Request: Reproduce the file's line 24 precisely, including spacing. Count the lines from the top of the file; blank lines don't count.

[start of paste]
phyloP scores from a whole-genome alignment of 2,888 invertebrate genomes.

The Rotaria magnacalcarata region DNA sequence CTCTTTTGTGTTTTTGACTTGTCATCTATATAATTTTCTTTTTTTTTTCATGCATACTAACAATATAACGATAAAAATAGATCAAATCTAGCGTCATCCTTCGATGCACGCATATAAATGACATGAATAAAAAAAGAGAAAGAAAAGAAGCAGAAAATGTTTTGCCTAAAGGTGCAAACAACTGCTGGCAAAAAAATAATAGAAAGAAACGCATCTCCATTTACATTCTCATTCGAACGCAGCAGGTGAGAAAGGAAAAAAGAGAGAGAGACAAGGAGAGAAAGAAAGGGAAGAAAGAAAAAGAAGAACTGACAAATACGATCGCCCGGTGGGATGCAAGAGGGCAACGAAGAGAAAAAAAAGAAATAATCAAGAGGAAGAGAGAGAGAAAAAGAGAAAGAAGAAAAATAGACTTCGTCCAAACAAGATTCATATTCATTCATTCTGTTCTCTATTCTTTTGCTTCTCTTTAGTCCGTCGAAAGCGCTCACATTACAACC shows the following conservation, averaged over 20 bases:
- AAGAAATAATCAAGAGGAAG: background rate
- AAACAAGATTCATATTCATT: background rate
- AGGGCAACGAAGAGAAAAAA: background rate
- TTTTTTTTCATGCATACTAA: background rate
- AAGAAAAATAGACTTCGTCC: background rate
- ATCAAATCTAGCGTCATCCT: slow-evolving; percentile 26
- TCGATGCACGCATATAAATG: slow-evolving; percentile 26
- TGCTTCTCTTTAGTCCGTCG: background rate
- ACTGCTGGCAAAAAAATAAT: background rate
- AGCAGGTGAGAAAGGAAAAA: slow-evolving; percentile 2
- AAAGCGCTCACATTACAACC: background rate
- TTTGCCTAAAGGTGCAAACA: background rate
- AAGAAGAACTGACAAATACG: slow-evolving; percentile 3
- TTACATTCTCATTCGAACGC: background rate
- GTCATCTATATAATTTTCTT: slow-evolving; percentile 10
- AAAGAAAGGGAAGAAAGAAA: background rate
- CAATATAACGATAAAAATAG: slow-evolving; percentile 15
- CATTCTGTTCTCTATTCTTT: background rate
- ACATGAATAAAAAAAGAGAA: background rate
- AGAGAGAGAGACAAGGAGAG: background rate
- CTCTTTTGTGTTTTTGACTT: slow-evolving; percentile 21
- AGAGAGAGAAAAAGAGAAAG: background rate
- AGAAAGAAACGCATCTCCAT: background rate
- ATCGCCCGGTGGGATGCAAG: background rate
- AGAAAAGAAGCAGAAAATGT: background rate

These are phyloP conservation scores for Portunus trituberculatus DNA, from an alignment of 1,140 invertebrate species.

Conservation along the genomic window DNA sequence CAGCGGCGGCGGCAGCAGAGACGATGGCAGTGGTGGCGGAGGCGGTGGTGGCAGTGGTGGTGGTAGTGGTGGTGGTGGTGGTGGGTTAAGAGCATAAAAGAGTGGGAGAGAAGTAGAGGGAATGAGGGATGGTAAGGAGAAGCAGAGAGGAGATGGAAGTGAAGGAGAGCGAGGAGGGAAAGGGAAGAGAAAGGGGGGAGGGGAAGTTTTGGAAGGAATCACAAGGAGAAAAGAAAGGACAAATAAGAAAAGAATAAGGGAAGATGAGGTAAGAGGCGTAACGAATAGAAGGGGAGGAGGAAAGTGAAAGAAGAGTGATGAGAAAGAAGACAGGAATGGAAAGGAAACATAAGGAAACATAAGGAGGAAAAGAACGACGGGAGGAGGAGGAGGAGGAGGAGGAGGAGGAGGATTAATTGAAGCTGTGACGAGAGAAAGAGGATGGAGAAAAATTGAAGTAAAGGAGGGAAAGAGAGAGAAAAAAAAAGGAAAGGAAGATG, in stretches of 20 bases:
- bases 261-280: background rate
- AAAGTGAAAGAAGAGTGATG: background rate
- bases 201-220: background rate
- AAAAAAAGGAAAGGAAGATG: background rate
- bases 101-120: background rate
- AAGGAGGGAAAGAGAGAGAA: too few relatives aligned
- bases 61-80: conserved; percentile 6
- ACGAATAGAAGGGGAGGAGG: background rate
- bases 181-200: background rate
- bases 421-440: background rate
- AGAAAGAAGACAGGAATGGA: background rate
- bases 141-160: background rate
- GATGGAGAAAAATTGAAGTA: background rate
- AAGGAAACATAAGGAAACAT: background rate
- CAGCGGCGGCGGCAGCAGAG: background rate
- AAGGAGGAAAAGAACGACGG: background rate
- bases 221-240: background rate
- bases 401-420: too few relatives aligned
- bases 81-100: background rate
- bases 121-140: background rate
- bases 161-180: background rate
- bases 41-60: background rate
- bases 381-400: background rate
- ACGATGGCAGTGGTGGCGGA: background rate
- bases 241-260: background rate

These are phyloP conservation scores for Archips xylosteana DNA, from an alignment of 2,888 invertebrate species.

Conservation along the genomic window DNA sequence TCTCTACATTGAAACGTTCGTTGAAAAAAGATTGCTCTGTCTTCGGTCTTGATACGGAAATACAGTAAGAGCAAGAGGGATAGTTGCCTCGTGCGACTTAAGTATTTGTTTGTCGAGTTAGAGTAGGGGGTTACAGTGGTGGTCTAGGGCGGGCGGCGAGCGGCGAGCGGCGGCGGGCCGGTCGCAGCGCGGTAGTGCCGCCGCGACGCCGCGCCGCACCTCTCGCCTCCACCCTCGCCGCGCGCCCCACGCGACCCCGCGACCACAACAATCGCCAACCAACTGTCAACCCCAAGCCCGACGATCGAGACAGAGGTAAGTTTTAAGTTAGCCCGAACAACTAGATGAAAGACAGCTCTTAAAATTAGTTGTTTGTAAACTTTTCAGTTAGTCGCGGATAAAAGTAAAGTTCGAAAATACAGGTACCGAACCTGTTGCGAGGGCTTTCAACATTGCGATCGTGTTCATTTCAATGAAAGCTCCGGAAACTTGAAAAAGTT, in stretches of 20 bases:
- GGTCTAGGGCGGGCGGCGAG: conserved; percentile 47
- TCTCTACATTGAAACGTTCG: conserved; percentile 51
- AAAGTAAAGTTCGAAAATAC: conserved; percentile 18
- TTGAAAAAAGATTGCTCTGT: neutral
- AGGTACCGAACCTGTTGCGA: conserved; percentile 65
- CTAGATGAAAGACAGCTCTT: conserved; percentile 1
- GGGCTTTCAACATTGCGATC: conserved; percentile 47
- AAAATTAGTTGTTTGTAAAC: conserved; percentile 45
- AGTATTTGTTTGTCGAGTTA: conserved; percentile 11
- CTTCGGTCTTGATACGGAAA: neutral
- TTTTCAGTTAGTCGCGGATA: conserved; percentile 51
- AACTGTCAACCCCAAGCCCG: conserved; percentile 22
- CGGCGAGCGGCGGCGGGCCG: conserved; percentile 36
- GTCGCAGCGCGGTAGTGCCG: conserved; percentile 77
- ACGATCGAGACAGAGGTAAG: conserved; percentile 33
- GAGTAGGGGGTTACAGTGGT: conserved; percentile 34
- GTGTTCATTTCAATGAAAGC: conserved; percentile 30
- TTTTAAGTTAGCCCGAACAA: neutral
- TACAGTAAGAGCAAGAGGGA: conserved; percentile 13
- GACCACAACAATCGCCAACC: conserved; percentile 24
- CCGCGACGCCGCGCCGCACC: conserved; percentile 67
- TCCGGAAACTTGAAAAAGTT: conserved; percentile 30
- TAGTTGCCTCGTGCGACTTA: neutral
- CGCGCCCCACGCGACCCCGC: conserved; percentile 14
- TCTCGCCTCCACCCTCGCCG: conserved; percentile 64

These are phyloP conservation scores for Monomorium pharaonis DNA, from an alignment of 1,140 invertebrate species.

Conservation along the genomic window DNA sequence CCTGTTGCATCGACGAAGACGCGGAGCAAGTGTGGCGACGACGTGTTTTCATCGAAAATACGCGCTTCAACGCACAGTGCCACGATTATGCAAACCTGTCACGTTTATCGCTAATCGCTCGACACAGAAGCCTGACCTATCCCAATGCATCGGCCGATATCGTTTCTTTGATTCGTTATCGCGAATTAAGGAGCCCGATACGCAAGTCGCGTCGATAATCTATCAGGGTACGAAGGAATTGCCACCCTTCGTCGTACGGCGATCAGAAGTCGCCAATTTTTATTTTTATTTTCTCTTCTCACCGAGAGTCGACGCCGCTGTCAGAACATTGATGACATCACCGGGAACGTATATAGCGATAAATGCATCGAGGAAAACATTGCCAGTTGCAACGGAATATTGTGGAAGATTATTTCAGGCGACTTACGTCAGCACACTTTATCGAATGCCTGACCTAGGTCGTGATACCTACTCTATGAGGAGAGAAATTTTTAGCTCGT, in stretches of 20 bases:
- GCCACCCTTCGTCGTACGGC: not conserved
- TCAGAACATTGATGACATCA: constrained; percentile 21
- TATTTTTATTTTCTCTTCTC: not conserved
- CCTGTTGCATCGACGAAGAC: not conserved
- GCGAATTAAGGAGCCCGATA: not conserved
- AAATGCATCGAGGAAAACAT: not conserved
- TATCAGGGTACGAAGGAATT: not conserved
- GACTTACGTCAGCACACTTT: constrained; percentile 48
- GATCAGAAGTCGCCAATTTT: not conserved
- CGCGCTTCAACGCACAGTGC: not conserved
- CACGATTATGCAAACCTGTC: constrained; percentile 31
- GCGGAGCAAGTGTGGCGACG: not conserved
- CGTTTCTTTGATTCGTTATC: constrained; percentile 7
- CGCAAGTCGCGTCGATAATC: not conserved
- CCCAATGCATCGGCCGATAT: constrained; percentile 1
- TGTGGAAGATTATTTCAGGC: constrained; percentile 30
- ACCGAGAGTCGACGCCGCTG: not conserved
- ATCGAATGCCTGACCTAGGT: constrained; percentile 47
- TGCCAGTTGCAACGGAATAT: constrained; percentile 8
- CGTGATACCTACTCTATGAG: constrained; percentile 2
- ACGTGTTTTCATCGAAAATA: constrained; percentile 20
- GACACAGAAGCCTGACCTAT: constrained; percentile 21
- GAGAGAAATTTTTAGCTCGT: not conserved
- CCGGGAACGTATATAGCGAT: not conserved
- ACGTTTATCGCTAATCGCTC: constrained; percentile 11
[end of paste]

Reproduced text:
- AGAGAGAGAAAAAGAGAAAG: background rate